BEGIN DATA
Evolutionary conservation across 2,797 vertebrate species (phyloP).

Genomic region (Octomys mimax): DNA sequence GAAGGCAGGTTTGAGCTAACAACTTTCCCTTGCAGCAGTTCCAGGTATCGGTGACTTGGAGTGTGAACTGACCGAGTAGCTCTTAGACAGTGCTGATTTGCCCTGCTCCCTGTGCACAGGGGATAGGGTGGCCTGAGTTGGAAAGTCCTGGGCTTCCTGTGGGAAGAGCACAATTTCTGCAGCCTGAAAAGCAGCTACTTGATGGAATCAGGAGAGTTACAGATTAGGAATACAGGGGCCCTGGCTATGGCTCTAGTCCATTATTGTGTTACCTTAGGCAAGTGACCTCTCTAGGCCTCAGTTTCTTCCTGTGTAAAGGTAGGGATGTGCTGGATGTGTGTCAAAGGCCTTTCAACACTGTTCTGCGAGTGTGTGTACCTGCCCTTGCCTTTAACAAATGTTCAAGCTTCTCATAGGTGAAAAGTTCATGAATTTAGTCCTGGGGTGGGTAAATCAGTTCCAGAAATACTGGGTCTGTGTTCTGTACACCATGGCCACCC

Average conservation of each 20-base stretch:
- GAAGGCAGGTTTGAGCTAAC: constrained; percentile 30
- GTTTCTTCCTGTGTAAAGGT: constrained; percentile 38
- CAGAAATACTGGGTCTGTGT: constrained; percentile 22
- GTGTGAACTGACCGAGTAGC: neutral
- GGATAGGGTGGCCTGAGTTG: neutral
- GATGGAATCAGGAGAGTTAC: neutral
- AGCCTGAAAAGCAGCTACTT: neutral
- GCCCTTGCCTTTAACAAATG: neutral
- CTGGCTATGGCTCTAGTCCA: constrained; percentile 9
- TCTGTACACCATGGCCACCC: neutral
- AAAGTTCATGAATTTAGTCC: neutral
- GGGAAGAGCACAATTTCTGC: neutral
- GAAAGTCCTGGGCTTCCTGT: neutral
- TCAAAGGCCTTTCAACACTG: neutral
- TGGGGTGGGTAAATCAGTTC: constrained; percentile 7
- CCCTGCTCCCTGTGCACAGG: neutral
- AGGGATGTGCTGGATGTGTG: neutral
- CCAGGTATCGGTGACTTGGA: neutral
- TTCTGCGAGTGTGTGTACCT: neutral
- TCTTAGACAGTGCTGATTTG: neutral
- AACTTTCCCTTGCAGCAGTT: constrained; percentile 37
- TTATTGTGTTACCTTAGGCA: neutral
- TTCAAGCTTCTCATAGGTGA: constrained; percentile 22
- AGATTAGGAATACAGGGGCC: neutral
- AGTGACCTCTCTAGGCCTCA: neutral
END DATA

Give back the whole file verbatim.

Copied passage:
Evolutionary conservation across 2,797 vertebrate species (phyloP).

Genomic region (Octomys mimax): DNA sequence GAAGGCAGGTTTGAGCTAACAACTTTCCCTTGCAGCAGTTCCAGGTATCGGTGACTTGGAGTGTGAACTGACCGAGTAGCTCTTAGACAGTGCTGATTTGCCCTGCTCCCTGTGCACAGGGGATAGGGTGGCCTGAGTTGGAAAGTCCTGGGCTTCCTGTGGGAAGAGCACAATTTCTGCAGCCTGAAAAGCAGCTACTTGATGGAATCAGGAGAGTTACAGATTAGGAATACAGGGGCCCTGGCTATGGCTCTAGTCCATTATTGTGTTACCTTAGGCAAGTGACCTCTCTAGGCCTCAGTTTCTTCCTGTGTAAAGGTAGGGATGTGCTGGATGTGTGTCAAAGGCCTTTCAACACTGTTCTGCGAGTGTGTGTACCTGCCCTTGCCTTTAACAAATGTTCAAGCTTCTCATAGGTGAAAAGTTCATGAATTTAGTCCTGGGGTGGGTAAATCAGTTCCAGAAATACTGGGTCTGTGTTCTGTACACCATGGCCACCC

Average conservation of each 20-base stretch:
- GAAGGCAGGTTTGAGCTAAC: constrained; percentile 30
- GTTTCTTCCTGTGTAAAGGT: constrained; percentile 38
- CAGAAATACTGGGTCTGTGT: constrained; percentile 22
- GTGTGAACTGACCGAGTAGC: neutral
- GGATAGGGTGGCCTGAGTTG: neutral
- GATGGAATCAGGAGAGTTAC: neutral
- AGCCTGAAAAGCAGCTACTT: neutral
- GCCCTTGCCTTTAACAAATG: neutral
- CTGGCTATGGCTCTAGTCCA: constrained; percentile 9
- TCTGTACACCATGGCCACCC: neutral
- AAAGTTCATGAATTTAGTCC: neutral
- GGGAAGAGCACAATTTCTGC: neutral
- GAAAGTCCTGGGCTTCCTGT: neutral
- TCAAAGGCCTTTCAACACTG: neutral
- TGGGGTGGGTAAATCAGTTC: constrained; percentile 7
- CCCTGCTCCCTGTGCACAGG: neutral
- AGGGATGTGCTGGATGTGTG: neutral
- CCAGGTATCGGTGACTTGGA: neutral
- TTCTGCGAGTGTGTGTACCT: neutral
- TCTTAGACAGTGCTGATTTG: neutral
- AACTTTCCCTTGCAGCAGTT: constrained; percentile 37
- TTATTGTGTTACCTTAGGCA: neutral
- TTCAAGCTTCTCATAGGTGA: constrained; percentile 22
- AGATTAGGAATACAGGGGCC: neutral
- AGTGACCTCTCTAGGCCTCA: neutral